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Perceived health can predict survival of esophago-gastric cancer

Date:
March 9, 2010
Source:
Karolinska Institutet
Summary:
Changes in patients' self-rated quality of life after treatment for esophago-gastric cancer can predict the chances for long-term survival, according to new Swedish research.

Changes in patients' self-rated quality of life after treatment for esophago-gastric cancer can predict the chances for long-term survival.

This is the result researchers at the Swedish medical university Karolinska Institutet made, in a new study published in the Journal of Clinical Oncology.

"The patient's self-rated quality of life, provide indications of whether he or she will survive. If the patient is experiencing poor physical recovery, fatigue and pain after treatment, this should be taken very seriously and lead to further investigation," says Pernilla Lagergren, researcher at Karolinska Institutet.

Esophageal and gastric cancers are aggressive tumors and the chance of surviving five years after treatment, is approximately 30-50 percent. Therefore it is very urgent to find factors that can predict the chances of survival after treatment.

In the present study the scientists at Karolinska Institutet used a well-tested questionnaire to measure patients' self-rated quality of life among 132 patients diagnosed with esophageal or gastric cancer. The survey measures the six functional aspects of health and eight frequent symptoms in cancer patients. Participants in the study filled in a questionnaire before and six months after treatment. Patients were followed up at least five years and they looked primarily at how many people survived.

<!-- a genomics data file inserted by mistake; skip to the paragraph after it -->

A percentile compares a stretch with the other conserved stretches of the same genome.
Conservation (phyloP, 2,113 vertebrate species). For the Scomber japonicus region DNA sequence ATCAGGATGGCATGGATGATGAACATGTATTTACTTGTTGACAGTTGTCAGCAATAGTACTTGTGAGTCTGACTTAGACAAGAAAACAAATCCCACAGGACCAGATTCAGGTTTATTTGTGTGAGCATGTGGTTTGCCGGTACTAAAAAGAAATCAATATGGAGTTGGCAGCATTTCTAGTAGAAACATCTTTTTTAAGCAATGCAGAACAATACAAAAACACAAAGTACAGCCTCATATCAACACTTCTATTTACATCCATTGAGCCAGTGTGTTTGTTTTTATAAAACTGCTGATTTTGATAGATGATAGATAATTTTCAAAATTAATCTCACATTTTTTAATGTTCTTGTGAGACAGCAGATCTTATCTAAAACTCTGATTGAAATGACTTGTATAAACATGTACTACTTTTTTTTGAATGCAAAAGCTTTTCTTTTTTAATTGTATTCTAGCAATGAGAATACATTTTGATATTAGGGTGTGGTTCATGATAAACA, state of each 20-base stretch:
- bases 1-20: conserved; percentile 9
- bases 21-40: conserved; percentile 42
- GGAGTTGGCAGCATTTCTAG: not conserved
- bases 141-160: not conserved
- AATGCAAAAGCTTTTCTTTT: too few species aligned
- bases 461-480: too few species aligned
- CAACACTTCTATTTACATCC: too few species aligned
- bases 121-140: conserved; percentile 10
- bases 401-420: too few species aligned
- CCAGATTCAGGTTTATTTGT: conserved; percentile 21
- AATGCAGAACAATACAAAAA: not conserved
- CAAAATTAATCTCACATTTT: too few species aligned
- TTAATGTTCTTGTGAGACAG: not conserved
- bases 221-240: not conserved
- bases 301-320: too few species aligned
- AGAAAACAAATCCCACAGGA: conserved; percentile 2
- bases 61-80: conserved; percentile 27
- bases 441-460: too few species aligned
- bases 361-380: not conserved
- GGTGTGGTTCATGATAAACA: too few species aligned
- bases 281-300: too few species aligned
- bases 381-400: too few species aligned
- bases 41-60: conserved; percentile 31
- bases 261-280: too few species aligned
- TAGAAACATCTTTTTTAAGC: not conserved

The results of this study show that patients who have problems with shortness of breathe before treatment have a poorer chance of survival. Patients who recovered physical function after six months had a better chance of survival compared with patients who do not recover their physical functions. Patients who reported greater problems with fatigue or pain had a smaller chance of survival compared with those who did not experience such problems.

"An explanation for this may be that the patient unconsciously detects the recurrence of the tumor before it can be determined by the health care system," says Lagergren.


Story Source:

The above story is based on materials provided by Karolinska Institutet. Note: Materials may be edited for content and length.


Journal Reference:

  1. Djärv T, Metcalfe C, Avery K, Lagergren P, Blazeby JM. Prognostic Value of Changes in Health-Related Quality of Life Scores During Curative Treatment for Esophagogastric Cancer. Journal of Clinical Oncology, 2010; DOI: 10.1200/JCO.2009.23.5143

Cite This Page:

Karolinska Institutet. "Perceived health can predict survival of esophago-gastric cancer." ScienceDaily. ScienceDaily, 9 March 2010. <www.sciencedaily.com/releases/2010/03/100309083658.htm>.
Karolinska Institutet. (2010, March 9). Perceived health can predict survival of esophago-gastric cancer. ScienceDaily. Retrieved September 1, 2014 from www.sciencedaily.com/releases/2010/03/100309083658.htm
Karolinska Institutet. "Perceived health can predict survival of esophago-gastric cancer." ScienceDaily. www.sciencedaily.com/releases/2010/03/100309083658.htm (accessed September 1, 2014).

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